Over the past three years, all of CSE’s external websites have been updated to the most current Government of Canada Web Experience Toolkit (WET) and templates to deliver accessible web content. WET conforms to the Web Content Accessibility Guidelines (WCAG 2.0) and leverages both HTML5 and Accessible Rich Internet Applications (WAI-ARIA) to further enhance accessibility. There are three WCAG conformance levels (A, AA, and AAA). Conformance can only be achieved if the criteria for all levels are satisfied. To accommodate neurodiversity, CSE ensures that all digital content is developed using GC guidelines for plain language and WCAG 2.0 web writing standards to optimize the experience for neurodiverse users.

Our accessibility goal with respect to communications is that public-facing and internal-facing CSE content meets or exceeds accessibility standards outlined by Government of Canada policies, and that our employees have the necessary training and tools to build accessibility in from the start (e.g., accessibility checkers, templates, assessment reports, training). Specifically, CSE aims to have 100% WCAG 2.0 compliance for all CSE websites. Doing so will ensure that CSE content is accessible to a wider range of people with disabilities, including those with blindness or low vision, deafness or hearing loss, limited movement, photosensitivity, etc.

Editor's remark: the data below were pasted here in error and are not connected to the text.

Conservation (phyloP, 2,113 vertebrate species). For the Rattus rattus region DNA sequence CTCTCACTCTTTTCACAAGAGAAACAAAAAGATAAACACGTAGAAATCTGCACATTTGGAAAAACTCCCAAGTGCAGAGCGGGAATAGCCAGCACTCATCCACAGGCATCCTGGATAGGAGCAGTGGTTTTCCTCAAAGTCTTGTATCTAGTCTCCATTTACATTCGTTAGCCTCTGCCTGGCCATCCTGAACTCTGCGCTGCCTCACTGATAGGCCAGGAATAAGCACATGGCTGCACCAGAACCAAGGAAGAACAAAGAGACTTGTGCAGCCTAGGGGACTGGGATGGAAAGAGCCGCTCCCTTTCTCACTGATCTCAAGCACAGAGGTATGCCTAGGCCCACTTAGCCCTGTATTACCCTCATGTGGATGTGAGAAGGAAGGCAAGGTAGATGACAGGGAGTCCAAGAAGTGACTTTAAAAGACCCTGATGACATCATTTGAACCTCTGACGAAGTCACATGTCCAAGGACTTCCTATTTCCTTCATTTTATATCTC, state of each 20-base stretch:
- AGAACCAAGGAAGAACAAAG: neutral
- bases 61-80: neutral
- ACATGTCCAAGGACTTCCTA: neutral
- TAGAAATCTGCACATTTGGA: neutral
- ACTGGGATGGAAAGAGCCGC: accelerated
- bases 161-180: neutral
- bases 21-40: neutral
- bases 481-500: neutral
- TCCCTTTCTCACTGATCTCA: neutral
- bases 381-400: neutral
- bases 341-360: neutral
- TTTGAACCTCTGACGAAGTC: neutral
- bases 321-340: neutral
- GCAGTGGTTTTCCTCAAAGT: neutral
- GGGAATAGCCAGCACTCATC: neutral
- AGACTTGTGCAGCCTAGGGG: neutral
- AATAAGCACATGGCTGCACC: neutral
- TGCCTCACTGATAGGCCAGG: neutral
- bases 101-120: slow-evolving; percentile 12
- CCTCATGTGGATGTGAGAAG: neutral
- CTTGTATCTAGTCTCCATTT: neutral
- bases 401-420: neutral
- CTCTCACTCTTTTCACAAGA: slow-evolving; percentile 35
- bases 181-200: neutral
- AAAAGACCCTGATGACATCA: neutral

The level of accessibility for public-facing web applications at the beginning of 2022 was approximately 30–40% compliant. CSE is currently identifying and remediating WCAG 2.0 (Level AA) compliance issues on our public-facing web applications. Audits are being carried out on externally procured applications to validate that contractual technical standards are being met as defined. There is a strong focus on removing barriers for persons with various disabilities ensuring that potential users have an acceptable user experience and can easily access our published information.

Within CSE’s intranet (internal web page), updates have been made to improve the user experience for employees. Moving forward, internal policies must be created to support the current laws of accessibility and identify gaps in the current internal process. The Web team will ensure that it keeps abreast of accessibility improvements in the Treasury Board accessibility standards through communication with the Treasury Board accessibility team. In addition to making web applications and sites accessible, CSE strives to support employees with various needs such as neurodiverse employees and those with invisible disabilities.

Future improvements

  1. CSE will ensure that all external web applications meet WCAG 2.1 (Level AA) compliance.
  2. CSE will work to incorporate the new updated WCAG 2.2 version and incorporate the added success criteria to make web content more accessible for everyone, particularly for individuals with disabilities.
  3. CSE will ensure that all newly developed internal applications meet accessible technical standards.
  4. CSE will ensure that vendors who are required to provide accessible compliant applications are doing so through various internal audits.